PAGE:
7. Land use: make sure to include forest protection, new forests and tree planting, coastal wetlands, bamboo, peatlands, perennial biomass, local community land management, rewilding and afforestation. Develop community learning initiatives e.g. wildlife gardening techniques and centres of excellence like a rewilding town centre park. One of the Letts Group projects in southwest England has developed a forty acre rewilding municipal park model which government and business leaders can visit (see DSP).
8. Transport: transport is a key opportunity for any climate conscious city plan. Take a look at mass transit, high-speed rail, shipping and boats, electric vehicles, ridesharing, electric bikes and e-scooters, cars, aeroplanes, trucks, remote working and learning and trains. Think through natural capital approaches that could, for instance, combine incentives for good practices as well as taxes or charges for the most polluting behaviours. Education and supportive, positive economic policies are the key.
9. Materials: this is an area often overlooked but, done right, can make a significant difference to effective net zero strategies. For proven eco materials strategies look at household recycling, industrial recycling, alternative eco-friendly cement, refrigeration, recycled paper, bioplastic and water saving in homes.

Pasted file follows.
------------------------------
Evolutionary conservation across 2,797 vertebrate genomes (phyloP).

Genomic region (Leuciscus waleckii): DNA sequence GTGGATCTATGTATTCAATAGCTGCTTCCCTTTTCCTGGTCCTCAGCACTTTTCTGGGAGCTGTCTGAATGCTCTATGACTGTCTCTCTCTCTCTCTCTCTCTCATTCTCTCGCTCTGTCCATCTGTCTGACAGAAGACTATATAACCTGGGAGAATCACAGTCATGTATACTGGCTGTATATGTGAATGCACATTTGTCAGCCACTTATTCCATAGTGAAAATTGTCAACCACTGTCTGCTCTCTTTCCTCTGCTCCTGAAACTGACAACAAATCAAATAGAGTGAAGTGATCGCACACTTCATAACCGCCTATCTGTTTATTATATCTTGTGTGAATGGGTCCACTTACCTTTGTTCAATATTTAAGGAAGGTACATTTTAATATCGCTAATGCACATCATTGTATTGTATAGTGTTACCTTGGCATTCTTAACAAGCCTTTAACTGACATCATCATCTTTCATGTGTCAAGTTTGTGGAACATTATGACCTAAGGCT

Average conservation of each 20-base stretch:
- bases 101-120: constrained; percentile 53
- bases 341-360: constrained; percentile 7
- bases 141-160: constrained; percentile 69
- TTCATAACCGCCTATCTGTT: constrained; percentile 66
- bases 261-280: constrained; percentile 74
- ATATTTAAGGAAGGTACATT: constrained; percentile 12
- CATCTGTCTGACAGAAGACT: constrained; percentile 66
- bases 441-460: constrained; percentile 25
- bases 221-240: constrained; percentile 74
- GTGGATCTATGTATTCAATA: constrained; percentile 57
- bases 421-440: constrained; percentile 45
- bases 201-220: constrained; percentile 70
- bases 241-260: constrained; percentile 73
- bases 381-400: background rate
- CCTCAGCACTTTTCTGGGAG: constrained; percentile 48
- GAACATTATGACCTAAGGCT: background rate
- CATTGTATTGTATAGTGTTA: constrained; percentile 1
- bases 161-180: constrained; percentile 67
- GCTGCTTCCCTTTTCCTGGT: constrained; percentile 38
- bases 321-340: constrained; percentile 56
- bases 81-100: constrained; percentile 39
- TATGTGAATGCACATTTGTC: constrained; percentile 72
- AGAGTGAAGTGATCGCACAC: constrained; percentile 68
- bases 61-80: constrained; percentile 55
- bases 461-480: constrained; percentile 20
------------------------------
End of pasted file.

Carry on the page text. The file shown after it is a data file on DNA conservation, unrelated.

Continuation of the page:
10. New eco innovations: there are a number of new innovations and trends that, as they mature, could make a significant difference to achieving and enhancing climate friendly action plans in the medium term. We believe the following deserve your attention: artificial foods, the 'artificial leaf' project, autonomous vehicles, living buildings, direct air capture, smart highways and roads, hyperloop, smart grids and building with wood.
We hope you’ve found this 10 point plan useful. If you have, then we urge you to share it with your community and local leaders. Sadly, we’re running out of time - but we have a small window of opportunity to do something about climate change. If your town or city has started taking action to reduce carbon emissions we would love to hear about it.